Our Idiot Brother

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Likable Protagonist’s Shoes Filled by Winsome Rudd

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Starring: Paul Rudd, Zooey Deschanel

Review by Robert Patrick

“Our Idiot Brother” siphons the basic story structures of “What About Bob?” and “You, Me and Dupree” and inoculates them with Judd Apatow-like serums. The wholly likable, dog-eyed Paul Rudd is so sugary that when he smiles the enamel on his teeth could be made of saccharine. I’m not sure there is anybody in Hollywood that is more woozily dopey, innately likable, or drowsily confident than Rudd – and when you slap a beard onto his joyful maw, despite how resistant you think you could be to his goofy charm, the actor becomes so amiable that if judged against a basket full of puppies he would make them look less adorable than a pane of broken glass. The whole shtick is really unfair. You could easily watch the generic, paint-by-numbers, transparent script unfold with a glazed look of disinterest if it weren’t for Rudd’s borderline cloying behavior and instinctive comic timing. Rudd doesn’t have the physical comedic talents of Buster Keaton or even Chris Farley – don’t put me in an iron maiden for putting them in the same sentence – but he doubles just fine for the animated stylings of a young John Ritter.

“Our Idiot Brother” is about an organic produce farmer, Ned (Rudd), and his inability to become, even with all of his good traits, a socially adept member of society. Ned is loopy, good-natured, often clueless and without reservation. He is called, when his friends and family members are most irate, a “manchild” or worse. But the wily, teeth baring naivete of Ned is ultimately adorable if not irritating; he is like a family rabbit that bounces, from room to room, chewing up wires and knocking over vases. This daffy, unoriginal concept was played around with last year with the atrociously unfunny “Dinner for Schmucks” (which Rudd, oddly enough, starred in). That particular film saw Steve Carrell put on the clown shoes that Rudd dons in “Our Idiot Brother,” the difference being that Carrell’s foolhardy, noxious but ultimately good-hearted character was a buzz saw without good lines or screen presence. Rudd actually plays a character whose personality is more unpredictable than a knuckleball – and he makes it work. The screenwriter of  “Our Idiot Brother” needs to thank the heavens for Rudd, too, because this film would go down like the Bismarck without him.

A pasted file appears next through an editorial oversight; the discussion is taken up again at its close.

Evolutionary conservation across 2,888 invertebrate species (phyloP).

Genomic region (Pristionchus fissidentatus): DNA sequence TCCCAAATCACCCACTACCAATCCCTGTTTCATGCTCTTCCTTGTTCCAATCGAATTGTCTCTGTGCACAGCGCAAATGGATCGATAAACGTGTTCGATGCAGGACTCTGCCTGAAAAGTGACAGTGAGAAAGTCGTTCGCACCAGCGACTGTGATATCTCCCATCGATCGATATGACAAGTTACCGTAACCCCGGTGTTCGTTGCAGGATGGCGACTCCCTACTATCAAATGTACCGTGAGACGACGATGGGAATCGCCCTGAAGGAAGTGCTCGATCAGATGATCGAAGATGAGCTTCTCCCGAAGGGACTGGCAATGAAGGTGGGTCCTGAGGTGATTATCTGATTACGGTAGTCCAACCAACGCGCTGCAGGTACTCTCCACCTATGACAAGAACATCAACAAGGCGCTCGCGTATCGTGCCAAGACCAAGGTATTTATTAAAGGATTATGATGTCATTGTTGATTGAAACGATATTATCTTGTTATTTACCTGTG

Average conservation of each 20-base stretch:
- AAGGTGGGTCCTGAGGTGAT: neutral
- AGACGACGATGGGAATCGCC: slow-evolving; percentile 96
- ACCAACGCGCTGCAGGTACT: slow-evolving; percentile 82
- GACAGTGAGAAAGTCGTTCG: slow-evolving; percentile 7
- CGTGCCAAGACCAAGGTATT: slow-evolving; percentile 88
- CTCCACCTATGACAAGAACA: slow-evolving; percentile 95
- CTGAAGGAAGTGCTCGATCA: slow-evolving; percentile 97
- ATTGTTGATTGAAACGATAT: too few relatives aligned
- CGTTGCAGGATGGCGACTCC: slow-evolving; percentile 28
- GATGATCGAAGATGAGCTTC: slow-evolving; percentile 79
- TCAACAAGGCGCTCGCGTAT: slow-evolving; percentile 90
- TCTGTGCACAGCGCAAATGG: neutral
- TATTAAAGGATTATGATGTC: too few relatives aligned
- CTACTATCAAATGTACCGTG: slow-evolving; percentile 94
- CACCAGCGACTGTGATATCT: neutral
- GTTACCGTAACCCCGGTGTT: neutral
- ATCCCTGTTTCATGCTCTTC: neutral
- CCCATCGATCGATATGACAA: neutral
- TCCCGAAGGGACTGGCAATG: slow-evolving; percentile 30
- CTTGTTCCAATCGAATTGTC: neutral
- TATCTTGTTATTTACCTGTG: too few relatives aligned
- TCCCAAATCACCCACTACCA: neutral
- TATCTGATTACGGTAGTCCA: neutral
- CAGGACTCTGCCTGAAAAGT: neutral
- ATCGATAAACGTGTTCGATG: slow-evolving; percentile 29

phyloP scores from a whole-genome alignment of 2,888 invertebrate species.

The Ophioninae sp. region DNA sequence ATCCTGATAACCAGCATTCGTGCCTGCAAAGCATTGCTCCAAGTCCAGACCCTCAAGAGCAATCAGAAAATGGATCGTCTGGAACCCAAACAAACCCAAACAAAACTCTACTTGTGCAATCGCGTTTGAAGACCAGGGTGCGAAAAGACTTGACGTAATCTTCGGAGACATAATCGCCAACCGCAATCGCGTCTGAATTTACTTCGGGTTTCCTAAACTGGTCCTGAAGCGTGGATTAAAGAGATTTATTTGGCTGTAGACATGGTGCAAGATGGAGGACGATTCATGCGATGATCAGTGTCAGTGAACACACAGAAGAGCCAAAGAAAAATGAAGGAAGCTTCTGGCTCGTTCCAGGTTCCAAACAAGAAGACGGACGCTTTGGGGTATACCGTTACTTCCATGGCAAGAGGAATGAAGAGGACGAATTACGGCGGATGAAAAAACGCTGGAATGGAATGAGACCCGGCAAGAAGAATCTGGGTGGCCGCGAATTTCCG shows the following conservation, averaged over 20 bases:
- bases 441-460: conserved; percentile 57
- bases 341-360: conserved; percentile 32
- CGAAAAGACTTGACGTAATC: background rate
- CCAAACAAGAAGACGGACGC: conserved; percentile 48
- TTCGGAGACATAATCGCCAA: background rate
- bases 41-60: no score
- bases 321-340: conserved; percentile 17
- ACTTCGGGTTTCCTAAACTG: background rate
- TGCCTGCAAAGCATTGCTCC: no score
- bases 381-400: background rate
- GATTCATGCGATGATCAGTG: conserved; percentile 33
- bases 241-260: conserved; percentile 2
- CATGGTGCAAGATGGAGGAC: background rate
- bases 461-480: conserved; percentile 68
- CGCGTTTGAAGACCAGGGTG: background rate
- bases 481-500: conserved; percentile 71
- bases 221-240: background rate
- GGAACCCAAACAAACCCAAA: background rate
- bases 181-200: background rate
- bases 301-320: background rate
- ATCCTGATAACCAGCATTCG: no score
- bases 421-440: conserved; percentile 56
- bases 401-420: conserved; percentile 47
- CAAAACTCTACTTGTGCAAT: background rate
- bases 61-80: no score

Ned’s family is played by Zooey Deschanel, Emily Mortimer and Elizabeth Banks (the latter, especially with her haircut, a dead-ringer for Parker Posey). The three actresses do a wonderful job, for the most part, with the only hiccups coming from Deschanel’s boppy persona. There are also fun turns by Rashida Jones, Adam Scott and a particularly great T.J. Miller. There are other fine players in the film but I don’t want this review to become a roll call, so I’ll carry on. Basically “Our Idiot Brother” is a serviceable film made waterproof by an amazing cast. There are some pretty great zingers and one-liners tucked into the script, but the movie is more pleasant than overtly hilarious, and there is comfort with that feeling. With vulgar, aimless comedies such as “Hall Pass” dragging their lecherous arms behind them this year, it’s pretty refreshing to see an enjoyable comedy unearth itself this month. Expect Rudd to look like a removed member of the Allman Brothers, flash more smiles than a bucket full of Wal-Mart pins, and make zany expositions and you should be set for a pleasant night at the theater.

3.5 out of 5

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Author: Rob Patrick

A member of the San Diego Film Critics Society, Rob created Cinema Spartan after he stepped down as the editor of a weekly. He has written for The East County Californian, The Alpine Sun, The East County Herald, The San Diego Entertainer, and the San Diego Reader. He has also introduced films with the Pacific Arts Movement. He co-owns two dire wolves, Buckley and Ruffin. At any given time, he can tell you superfluous hockey statistics. He is the chancellor of Tapatio, an advocate of iced tea, and an owner of at least 70 pairs of Vans.

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